Above: the architects of Italian unification (1861). To the far left, Count Camillo Cavour, Italy’s first prime minister, a winemaker (Piedmont). To the far right, Baron Betting Ricasoli, Italy’s second prime minister, a winemaker (Tuscany). In the center, unified Italy’s first king, Vittorio Emanuele II, a winemaker (Piedmont). Ricasoli’s estate Brolio and Vittorio Emanuele’s Fontanafredda still produce wine today.
A wine writer whom I admire greatly (and who happens to work in the editorial office of the Wine Spectator) wrote me today to express his dismay (warranted) with the recent back-and-forth between VinoWire (which I co-edit with my friend Franco Ziliani) and Wine Spectator executive editor Thomas Matthews. (I translated and posted Franco’s most recent entry today).
I can understand his position. After all, we are wine writers, not ideologues. My colleague is right to point out that our debate and discussion should be carried out in a spirit of collegiality and good faith. But I also feel that it is difficult for Americans (in general, not him specifically) to understand how our lists and rankings offend Italian winemakers and Italians in general. Italy was born as a “wine nation” and wine is woven indelibly into its national identity.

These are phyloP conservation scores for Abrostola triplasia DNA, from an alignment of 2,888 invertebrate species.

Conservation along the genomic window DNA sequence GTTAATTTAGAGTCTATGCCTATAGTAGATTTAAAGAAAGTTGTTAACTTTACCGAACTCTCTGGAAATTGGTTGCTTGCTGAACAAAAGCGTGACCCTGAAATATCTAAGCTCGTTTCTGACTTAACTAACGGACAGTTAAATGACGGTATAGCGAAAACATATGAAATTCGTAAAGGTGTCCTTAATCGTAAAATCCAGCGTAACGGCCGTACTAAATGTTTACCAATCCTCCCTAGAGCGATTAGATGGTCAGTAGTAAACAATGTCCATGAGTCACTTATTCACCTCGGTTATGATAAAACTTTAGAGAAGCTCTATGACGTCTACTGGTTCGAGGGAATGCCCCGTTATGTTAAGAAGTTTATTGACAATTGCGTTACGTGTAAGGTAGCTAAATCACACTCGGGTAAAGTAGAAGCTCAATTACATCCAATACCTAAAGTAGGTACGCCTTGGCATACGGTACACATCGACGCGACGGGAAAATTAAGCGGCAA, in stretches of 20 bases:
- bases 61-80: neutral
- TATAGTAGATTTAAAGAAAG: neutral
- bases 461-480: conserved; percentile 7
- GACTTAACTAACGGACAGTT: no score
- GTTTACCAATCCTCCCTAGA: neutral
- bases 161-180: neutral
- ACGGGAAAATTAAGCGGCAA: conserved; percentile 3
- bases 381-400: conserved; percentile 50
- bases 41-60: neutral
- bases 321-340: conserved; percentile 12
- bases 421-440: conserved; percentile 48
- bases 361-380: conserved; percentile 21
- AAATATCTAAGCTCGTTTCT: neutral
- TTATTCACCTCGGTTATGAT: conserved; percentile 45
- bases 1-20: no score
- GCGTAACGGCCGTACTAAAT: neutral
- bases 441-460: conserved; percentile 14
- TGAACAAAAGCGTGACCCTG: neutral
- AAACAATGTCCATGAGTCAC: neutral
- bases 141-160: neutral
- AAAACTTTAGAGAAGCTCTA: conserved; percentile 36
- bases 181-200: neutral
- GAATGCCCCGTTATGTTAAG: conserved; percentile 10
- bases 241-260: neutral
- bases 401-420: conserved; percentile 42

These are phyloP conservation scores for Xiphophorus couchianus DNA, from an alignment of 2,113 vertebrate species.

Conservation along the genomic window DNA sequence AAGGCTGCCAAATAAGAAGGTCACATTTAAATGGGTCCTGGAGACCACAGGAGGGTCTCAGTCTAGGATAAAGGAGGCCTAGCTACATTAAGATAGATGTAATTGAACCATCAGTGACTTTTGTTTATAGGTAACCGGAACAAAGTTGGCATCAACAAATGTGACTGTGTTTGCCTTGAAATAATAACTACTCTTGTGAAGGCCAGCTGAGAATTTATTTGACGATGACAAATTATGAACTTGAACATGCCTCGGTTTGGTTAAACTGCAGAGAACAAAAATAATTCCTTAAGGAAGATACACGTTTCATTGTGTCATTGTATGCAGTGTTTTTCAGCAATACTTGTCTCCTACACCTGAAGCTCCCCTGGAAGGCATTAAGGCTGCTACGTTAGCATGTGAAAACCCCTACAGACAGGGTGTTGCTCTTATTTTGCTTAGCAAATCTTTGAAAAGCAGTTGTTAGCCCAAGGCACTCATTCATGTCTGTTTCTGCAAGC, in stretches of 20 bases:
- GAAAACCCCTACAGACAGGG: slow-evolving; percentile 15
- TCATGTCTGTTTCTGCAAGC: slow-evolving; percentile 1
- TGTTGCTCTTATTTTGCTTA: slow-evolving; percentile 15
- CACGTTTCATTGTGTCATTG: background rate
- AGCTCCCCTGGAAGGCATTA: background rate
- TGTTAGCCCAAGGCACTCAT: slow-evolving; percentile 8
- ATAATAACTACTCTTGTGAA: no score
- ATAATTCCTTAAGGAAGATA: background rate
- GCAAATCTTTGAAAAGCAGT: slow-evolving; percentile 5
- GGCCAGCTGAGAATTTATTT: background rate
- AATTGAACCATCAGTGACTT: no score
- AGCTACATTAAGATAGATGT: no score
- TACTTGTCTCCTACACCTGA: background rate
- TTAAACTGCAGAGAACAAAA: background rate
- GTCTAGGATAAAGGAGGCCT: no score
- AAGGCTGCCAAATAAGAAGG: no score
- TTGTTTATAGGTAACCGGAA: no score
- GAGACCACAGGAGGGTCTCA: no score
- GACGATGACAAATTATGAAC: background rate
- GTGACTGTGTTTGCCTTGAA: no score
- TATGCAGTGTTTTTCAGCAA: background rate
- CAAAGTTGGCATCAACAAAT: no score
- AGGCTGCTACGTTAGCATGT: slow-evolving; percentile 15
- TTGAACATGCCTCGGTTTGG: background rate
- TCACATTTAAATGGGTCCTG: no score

Italy’s founding fathers (above) envisioned wine and indigenous grape varieties as an integral part of the nascent Italian economy (remember: beyond its value as a luxury product, wine was considered a food stuff).
One of the reasons why Piedmontese winemakers grow Nebbiolo today is that Italy’s first prime minister, Count Camillo Cavour (1810-1861), recognized its potential in fine winemaking.
The primary reason why Tuscan winemakers grow Sangiovese is that Italy’s second prime minister, Baron Bettino Ricasoli (1809-1880), wrote extensively and prolifically on the virtues of Sangiovese married with Tuscany’s terroir and he boldly replanted his estate — where he had grown a wide range of French grapes — with Sangiovese, Canaiolo, and Malvasia.
Americans do not feel the same connection to wine that the Italians (and French) do. Winemaking was born in this country as a luxury industry and the tastes of our opinion leaders (Robert Parker and James Suckling foremost among them) have been shaped by a youthful winemaking tradition that favors opulence and power over balance and nuance. There’s no doubt about this. Imagine what it feels like to be an Italian and to read that one of your country’s greatest wines (Case Basse) receives pitiful scores (and even in its top vintages!) while a young Brunello producer (owned by one of Italy’s largest commercial winemaking groups) received the coveted 90+.
In the spirit of healthy debate, I encourage you to take a look at the comments at VinoWire to get a sense of the offense perceived by some of our readers in Italy.